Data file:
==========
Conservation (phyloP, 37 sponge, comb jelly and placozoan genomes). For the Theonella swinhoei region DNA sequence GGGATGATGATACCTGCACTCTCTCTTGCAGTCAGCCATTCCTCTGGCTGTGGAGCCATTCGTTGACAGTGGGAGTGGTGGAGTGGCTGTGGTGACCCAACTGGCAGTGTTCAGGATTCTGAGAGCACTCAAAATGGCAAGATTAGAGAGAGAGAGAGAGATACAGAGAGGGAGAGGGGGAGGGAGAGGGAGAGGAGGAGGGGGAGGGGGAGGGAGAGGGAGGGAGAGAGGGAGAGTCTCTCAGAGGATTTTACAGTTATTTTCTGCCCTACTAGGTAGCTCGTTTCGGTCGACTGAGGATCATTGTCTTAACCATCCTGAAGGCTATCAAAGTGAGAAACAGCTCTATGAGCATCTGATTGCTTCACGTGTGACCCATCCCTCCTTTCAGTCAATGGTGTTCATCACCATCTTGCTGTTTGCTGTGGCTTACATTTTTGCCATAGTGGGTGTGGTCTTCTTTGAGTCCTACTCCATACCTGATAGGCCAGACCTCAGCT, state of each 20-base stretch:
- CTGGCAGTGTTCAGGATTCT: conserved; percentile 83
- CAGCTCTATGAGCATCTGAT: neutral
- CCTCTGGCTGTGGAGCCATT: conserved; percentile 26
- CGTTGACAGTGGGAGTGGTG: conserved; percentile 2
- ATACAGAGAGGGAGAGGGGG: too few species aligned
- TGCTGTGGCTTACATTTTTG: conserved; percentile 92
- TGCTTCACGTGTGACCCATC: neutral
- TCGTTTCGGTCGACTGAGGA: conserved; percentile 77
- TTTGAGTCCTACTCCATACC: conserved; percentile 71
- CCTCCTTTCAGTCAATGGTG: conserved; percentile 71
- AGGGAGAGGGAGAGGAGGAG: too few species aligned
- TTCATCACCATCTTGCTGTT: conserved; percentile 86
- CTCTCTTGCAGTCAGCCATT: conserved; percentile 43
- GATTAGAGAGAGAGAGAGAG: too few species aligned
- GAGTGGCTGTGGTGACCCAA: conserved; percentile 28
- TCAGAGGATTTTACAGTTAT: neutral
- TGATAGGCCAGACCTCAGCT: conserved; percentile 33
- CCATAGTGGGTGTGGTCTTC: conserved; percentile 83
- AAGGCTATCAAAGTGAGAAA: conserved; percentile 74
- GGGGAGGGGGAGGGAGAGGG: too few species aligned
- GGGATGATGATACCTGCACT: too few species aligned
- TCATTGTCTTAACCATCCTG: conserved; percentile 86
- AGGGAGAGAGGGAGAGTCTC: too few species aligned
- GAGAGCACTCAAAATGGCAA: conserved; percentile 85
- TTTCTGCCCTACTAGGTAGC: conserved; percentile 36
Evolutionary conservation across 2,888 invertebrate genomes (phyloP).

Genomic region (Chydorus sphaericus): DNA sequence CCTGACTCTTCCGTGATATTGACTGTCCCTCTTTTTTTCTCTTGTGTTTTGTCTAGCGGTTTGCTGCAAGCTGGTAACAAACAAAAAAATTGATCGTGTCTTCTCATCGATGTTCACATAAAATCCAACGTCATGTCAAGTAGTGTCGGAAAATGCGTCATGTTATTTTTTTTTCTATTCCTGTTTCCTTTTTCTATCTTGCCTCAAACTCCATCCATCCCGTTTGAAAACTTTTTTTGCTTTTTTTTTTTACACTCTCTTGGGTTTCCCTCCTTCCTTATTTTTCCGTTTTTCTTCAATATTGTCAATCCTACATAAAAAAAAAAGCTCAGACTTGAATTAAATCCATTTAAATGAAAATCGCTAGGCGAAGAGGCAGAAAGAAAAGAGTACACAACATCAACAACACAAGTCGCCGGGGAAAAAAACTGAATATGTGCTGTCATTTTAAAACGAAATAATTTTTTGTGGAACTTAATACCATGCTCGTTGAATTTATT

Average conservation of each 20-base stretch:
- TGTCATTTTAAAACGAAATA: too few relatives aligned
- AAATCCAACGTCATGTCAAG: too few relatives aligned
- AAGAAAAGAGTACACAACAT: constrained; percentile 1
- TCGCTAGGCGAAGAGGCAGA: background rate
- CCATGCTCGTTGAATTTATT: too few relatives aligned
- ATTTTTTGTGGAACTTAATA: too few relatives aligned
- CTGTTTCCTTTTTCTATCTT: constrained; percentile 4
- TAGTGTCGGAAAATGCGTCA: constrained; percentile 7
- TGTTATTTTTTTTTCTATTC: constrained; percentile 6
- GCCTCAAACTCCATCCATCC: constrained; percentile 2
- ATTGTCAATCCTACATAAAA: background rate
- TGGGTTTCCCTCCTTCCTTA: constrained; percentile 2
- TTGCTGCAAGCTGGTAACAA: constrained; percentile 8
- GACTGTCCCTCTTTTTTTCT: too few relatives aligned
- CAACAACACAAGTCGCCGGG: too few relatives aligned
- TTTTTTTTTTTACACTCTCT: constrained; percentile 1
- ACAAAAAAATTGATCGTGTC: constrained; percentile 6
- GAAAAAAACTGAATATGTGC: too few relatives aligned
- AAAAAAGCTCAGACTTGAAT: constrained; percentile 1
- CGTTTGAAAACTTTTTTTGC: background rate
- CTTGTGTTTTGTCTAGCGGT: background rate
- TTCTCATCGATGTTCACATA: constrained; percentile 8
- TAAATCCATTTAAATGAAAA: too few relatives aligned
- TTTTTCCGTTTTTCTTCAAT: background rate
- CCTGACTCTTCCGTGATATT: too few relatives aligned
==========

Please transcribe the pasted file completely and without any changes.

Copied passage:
Conservation (phyloP, 37 sponge, comb jelly and placozoan genomes). For the Theonella swinhoei region DNA sequence GGGATGATGATACCTGCACTCTCTCTTGCAGTCAGCCATTCCTCTGGCTGTGGAGCCATTCGTTGACAGTGGGAGTGGTGGAGTGGCTGTGGTGACCCAACTGGCAGTGTTCAGGATTCTGAGAGCACTCAAAATGGCAAGATTAGAGAGAGAGAGAGAGATACAGAGAGGGAGAGGGGGAGGGAGAGGGAGAGGAGGAGGGGGAGGGGGAGGGAGAGGGAGGGAGAGAGGGAGAGTCTCTCAGAGGATTTTACAGTTATTTTCTGCCCTACTAGGTAGCTCGTTTCGGTCGACTGAGGATCATTGTCTTAACCATCCTGAAGGCTATCAAAGTGAGAAACAGCTCTATGAGCATCTGATTGCTTCACGTGTGACCCATCCCTCCTTTCAGTCAATGGTGTTCATCACCATCTTGCTGTTTGCTGTGGCTTACATTTTTGCCATAGTGGGTGTGGTCTTCTTTGAGTCCTACTCCATACCTGATAGGCCAGACCTCAGCT, state of each 20-base stretch:
- CTGGCAGTGTTCAGGATTCT: conserved; percentile 83
- CAGCTCTATGAGCATCTGAT: neutral
- CCTCTGGCTGTGGAGCCATT: conserved; percentile 26
- CGTTGACAGTGGGAGTGGTG: conserved; percentile 2
- ATACAGAGAGGGAGAGGGGG: too few species aligned
- TGCTGTGGCTTACATTTTTG: conserved; percentile 92
- TGCTTCACGTGTGACCCATC: neutral
- TCGTTTCGGTCGACTGAGGA: conserved; percentile 77
- TTTGAGTCCTACTCCATACC: conserved; percentile 71
- CCTCCTTTCAGTCAATGGTG: conserved; percentile 71
- AGGGAGAGGGAGAGGAGGAG: too few species aligned
- TTCATCACCATCTTGCTGTT: conserved; percentile 86
- CTCTCTTGCAGTCAGCCATT: conserved; percentile 43
- GATTAGAGAGAGAGAGAGAG: too few species aligned
- GAGTGGCTGTGGTGACCCAA: conserved; percentile 28
- TCAGAGGATTTTACAGTTAT: neutral
- TGATAGGCCAGACCTCAGCT: conserved; percentile 33
- CCATAGTGGGTGTGGTCTTC: conserved; percentile 83
- AAGGCTATCAAAGTGAGAAA: conserved; percentile 74
- GGGGAGGGGGAGGGAGAGGG: too few species aligned
- GGGATGATGATACCTGCACT: too few species aligned
- TCATTGTCTTAACCATCCTG: conserved; percentile 86
- AGGGAGAGAGGGAGAGTCTC: too few species aligned
- GAGAGCACTCAAAATGGCAA: conserved; percentile 85
- TTTCTGCCCTACTAGGTAGC: conserved; percentile 36
Evolutionary conservation across 2,888 invertebrate genomes (phyloP).

Genomic region (Chydorus sphaericus): DNA sequence CCTGACTCTTCCGTGATATTGACTGTCCCTCTTTTTTTCTCTTGTGTTTTGTCTAGCGGTTTGCTGCAAGCTGGTAACAAACAAAAAAATTGATCGTGTCTTCTCATCGATGTTCACATAAAATCCAACGTCATGTCAAGTAGTGTCGGAAAATGCGTCATGTTATTTTTTTTTCTATTCCTGTTTCCTTTTTCTATCTTGCCTCAAACTCCATCCATCCCGTTTGAAAACTTTTTTTGCTTTTTTTTTTTACACTCTCTTGGGTTTCCCTCCTTCCTTATTTTTCCGTTTTTCTTCAATATTGTCAATCCTACATAAAAAAAAAAGCTCAGACTTGAATTAAATCCATTTAAATGAAAATCGCTAGGCGAAGAGGCAGAAAGAAAAGAGTACACAACATCAACAACACAAGTCGCCGGGGAAAAAAACTGAATATGTGCTGTCATTTTAAAACGAAATAATTTTTTGTGGAACTTAATACCATGCTCGTTGAATTTATT

Average conservation of each 20-base stretch:
- TGTCATTTTAAAACGAAATA: too few relatives aligned
- AAATCCAACGTCATGTCAAG: too few relatives aligned
- AAGAAAAGAGTACACAACAT: constrained; percentile 1
- TCGCTAGGCGAAGAGGCAGA: background rate
- CCATGCTCGTTGAATTTATT: too few relatives aligned
- ATTTTTTGTGGAACTTAATA: too few relatives aligned
- CTGTTTCCTTTTTCTATCTT: constrained; percentile 4
- TAGTGTCGGAAAATGCGTCA: constrained; percentile 7
- TGTTATTTTTTTTTCTATTC: constrained; percentile 6
- GCCTCAAACTCCATCCATCC: constrained; percentile 2
- ATTGTCAATCCTACATAAAA: background rate
- TGGGTTTCCCTCCTTCCTTA: constrained; percentile 2
- TTGCTGCAAGCTGGTAACAA: constrained; percentile 8
- GACTGTCCCTCTTTTTTTCT: too few relatives aligned
- CAACAACACAAGTCGCCGGG: too few relatives aligned
- TTTTTTTTTTTACACTCTCT: constrained; percentile 1
- ACAAAAAAATTGATCGTGTC: constrained; percentile 6
- GAAAAAAACTGAATATGTGC: too few relatives aligned
- AAAAAAGCTCAGACTTGAAT: constrained; percentile 1
- CGTTTGAAAACTTTTTTTGC: background rate
- CTTGTGTTTTGTCTAGCGGT: background rate
- TTCTCATCGATGTTCACATA: constrained; percentile 8
- TAAATCCATTTAAATGAAAA: too few relatives aligned
- TTTTTCCGTTTTTCTTCAAT: background rate
- CCTGACTCTTCCGTGATATT: too few relatives aligned